Bedbugs may be the insect people hate more than any other. They suck your blood. They spread disease. Mosquitoes seem almost cute in comparison.
And now scientists have discovered they are becoming immune to insecticide. That’s right… You can drench them with chemical bug spray, and they will eat the stuff for lunch. It will have no effect.1
They have developed enzymes that neutralize neonicotinoids. This is the active ingredient in sprays used most often against bedbugs.
If you thought regular bedbugs were bad… How about a near-immortal super-bedbug?
Neonicotinoid sprays are still effective against bedbugs in some areas of the country. But scientists say it’s likely just a matter of time before all bedbugs are resistant. And, besides… You don’t want this nasty chemical in your house. It is a neurotoxin linked to memory and learning impairment.2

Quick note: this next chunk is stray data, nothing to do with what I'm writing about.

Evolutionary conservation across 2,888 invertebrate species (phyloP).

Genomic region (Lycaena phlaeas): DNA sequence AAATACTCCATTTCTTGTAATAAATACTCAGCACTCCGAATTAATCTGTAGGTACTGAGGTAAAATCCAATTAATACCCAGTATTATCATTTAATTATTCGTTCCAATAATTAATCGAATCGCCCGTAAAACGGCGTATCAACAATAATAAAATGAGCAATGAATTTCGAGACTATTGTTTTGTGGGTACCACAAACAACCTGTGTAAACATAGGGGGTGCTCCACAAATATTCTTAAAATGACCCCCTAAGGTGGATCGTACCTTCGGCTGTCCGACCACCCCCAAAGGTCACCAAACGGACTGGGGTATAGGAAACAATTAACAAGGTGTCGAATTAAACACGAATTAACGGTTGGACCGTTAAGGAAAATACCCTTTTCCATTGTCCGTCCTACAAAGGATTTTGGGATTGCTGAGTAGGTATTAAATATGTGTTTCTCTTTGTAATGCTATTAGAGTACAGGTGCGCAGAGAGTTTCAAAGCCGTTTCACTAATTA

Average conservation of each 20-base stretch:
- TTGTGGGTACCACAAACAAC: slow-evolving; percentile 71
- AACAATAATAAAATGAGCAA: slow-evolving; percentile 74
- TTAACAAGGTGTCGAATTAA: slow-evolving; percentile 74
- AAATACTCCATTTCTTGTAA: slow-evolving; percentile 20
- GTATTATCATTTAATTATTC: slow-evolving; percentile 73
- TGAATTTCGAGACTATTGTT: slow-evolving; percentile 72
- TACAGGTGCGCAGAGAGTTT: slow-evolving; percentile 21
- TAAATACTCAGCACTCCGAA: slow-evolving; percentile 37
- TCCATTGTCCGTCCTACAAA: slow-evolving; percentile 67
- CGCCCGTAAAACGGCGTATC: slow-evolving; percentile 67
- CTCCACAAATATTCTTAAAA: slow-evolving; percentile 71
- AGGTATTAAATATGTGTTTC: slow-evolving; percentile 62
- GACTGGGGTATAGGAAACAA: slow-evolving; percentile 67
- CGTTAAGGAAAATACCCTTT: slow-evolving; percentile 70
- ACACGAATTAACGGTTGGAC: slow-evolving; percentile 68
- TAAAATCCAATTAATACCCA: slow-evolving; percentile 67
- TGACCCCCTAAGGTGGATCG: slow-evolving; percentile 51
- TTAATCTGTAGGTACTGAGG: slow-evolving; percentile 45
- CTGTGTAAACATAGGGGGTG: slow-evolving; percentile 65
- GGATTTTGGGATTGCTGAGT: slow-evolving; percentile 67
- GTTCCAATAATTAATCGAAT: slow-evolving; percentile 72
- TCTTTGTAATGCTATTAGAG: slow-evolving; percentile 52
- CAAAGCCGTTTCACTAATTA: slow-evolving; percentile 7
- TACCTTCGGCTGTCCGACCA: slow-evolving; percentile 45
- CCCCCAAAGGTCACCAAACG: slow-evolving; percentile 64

Luckily, there are natural, effective ways to get rid of bedbugs.
Here’s a five-step, non-toxic battle plan to end a bedbug infestation:
- Crank up the washer. Wash all sheets and other bedding in hot water. Do the same with all other washable fabrics in your home.3
- Vacuum everything. These nasty critters love hiding in corners and cracks. Vacuum the entire house thoroughly, especially in and around bed frames.
- Use this natural pesticide. Buy some diatomaceous earth. It is an organic powder sold at garden stores. It kills bedbugs and their eggs.4 Sprinkle it around the perimeter of your bed and along baseboards throughout your home. Leave it in place for 10 days before vacuuming it up.
- Steam them out. Use a steam cleaner to clean your mattresses and box springs. Steam all carpeting, rugs, and upholstered furniture.
- Zap them with alcohol. Rubbing (isopropyl) alcohol kills both live bedbugs and their eggs. Spray it on hard surfaces where you think they may lurk.
Obviously, this is a considerable amount of work. But unlike chemical sprays, it kills all bedbugs… Without harming your health.
In Good Health,
Publisher, INH Health Watch